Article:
How much content is too much content? Research shows that the average U.S. adult takes 7.4 minutes to make a selection on over-the-top services. According to further research, the average U.S. household has three streaming services and 70% of survey respondents agreed that they often struggle to figure out what to watch next. So, it’s not so surprising that 21% of all viewers decide to give up and not watch anything at all.
How can providers put an end to endless scrolling and provide accurate recommendations that put relevant content in front of viewers, so all they have to do is press play? It has to be a two-way street.
While OTT providers can make greater strides to using accurate metadata to give the algorithm and recommendation engine the best information to work with, viewers also need to reconsider how much they’re willing to share with providers in order to get the accurate recommendations they’re looking for.
There was a time when U.S. viewers had very limited TV channels to choose from: the “Big Three,” CBS, NBC and ABC, dominated broadcasting and decisions on what to watch came from the radio, newspapers or magazines. From this, viewers were given the ability to record programs, first on a VCR and subsequently a DVR, and then watch them at any time, creating far more choice.
Navigating Peak Content
This vast library of content that suddenly became available quickly presented another challenge: How could this new volume of choice be made easier for viewers to navigate? It was clearly time for operators to address this, but with so much content to present on either a TV screen or a mobile device, this was no easy task.
One way to solve this was through introducing algorithms that, when based on a set of rules, could determine which content to present to viewers. For example, if one viewer had watched a film with a certain actor, the algorithm could determine that they might also like other films or TV shows featuring that actor. However, this is not a sophisticated or accurate method of recommending content.
These algorithms have the ability to increase their accuracy by adding more rules, but this model still makes a lot of assumptions. In fact, in 2009 Netflix awarded a $1 million prize to a developer team for an algorithm that increased the accuracy of the company's recommendation engine by just 10%. Technology has moved along a lot in 11 years, but the challenge remains the same.
Furthermore, this only gets more complex when subscription credentials are shared between family or friends. One-third of U.S. subscribers admit sharing their streaming service subscriptions with one to two other people, and more than a quarter of subscribers with three to four people.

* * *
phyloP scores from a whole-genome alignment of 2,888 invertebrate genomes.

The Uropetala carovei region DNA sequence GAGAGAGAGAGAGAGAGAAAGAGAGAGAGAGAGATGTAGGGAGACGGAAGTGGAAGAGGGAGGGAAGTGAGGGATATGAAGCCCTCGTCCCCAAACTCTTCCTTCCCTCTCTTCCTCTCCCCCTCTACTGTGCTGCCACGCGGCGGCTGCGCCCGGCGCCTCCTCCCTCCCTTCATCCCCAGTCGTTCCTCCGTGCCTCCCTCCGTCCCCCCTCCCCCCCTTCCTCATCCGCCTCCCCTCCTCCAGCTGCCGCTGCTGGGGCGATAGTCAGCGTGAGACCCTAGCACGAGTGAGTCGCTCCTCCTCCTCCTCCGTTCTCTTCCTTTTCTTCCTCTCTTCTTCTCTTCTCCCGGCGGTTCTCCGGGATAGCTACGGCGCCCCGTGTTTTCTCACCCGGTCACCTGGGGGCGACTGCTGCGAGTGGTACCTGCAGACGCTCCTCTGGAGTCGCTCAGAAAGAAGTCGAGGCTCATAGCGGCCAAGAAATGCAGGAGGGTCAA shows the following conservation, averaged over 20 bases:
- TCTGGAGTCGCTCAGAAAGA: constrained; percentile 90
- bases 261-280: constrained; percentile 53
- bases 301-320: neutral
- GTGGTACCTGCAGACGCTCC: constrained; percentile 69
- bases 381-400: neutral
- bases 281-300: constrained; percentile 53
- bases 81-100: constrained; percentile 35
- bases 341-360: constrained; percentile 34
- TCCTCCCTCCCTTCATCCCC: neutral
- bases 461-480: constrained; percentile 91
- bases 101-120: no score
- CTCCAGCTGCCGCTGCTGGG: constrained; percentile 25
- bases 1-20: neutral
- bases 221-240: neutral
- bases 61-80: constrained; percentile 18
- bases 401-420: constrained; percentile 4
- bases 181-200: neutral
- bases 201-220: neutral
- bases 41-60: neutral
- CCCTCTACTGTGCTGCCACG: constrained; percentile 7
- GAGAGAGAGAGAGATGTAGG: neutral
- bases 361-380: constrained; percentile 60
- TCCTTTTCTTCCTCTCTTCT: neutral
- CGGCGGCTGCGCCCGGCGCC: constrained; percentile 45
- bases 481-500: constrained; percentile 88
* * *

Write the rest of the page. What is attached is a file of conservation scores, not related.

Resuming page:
While a recommendation engine can form patterns between content watched at certain times of day — for example, cartoons between 4 p.m. and 6 p.m. — when the lines get blurred and cartoons are watched at different times of the day, and suddenly cooking shows are watched at 4 p.m., there is only a degree of intelligence that the engine can refer to.
These algorithms and rules have little potential to create the experience viewers crave without rich metadata behind them. The deeper and richer that metadata can be, the more chance the recommendation engine will have of finding a piece of content that the user will want to watch. However, to surface a sufficient recommendation, users also have to be willing to give a little something back.
It’s predicted that by 2023, there will be 257 million U.S. social media users. In this current age, consumers share everything about themselves on social media. But when it comes to sharing data or information with a TV provider, data capture suddenly becomes out of the question. A 2019 survey of U.S. consumers showed found respondents are less likely to share personal data than they were the year before.
Yet these are the same consumers that seek these personalized recommendations. If consumers want to be able to discover content more easily, they must be prepared to share personal information with their TV provider. It’s a two-way street; the provider needs to be able to use viewing history to suggest new programs or films line with a viewer’s tastes. But in order to do this, the operator needs to be able to convince the viewer that they will get a better experience as a result.
A Time-Consuming Chore
There is only so much content that can be presented on a TV or mobile screen, and if that content isn’t what the user is looking for, then searching behind the scenes for something more relevant can be a very long process.
When a program possibility is found and if the short trailer isn’t enough, the viewer could then commit to as much as an hour spent finding out if they like the program or film. That’s a big ask. By giving the user more of a snapshot of what they’re about to watch, or creating shorter form content like recently launched Quibi, users can spend less time scrolling and more time watching content to decide if it’s a good fit.
There are multiple ways to fix the content discovery conundrum, but one thing will make a big difference: confidence.
Confidence must come from the viewers that the operators are doing their best to give them accurate recommendations and they must trust they are using their data in the right way. Operators must have confidence in the quality of the metadata behind the algorithms to ensure that quality recommendations will be given as a result. λ
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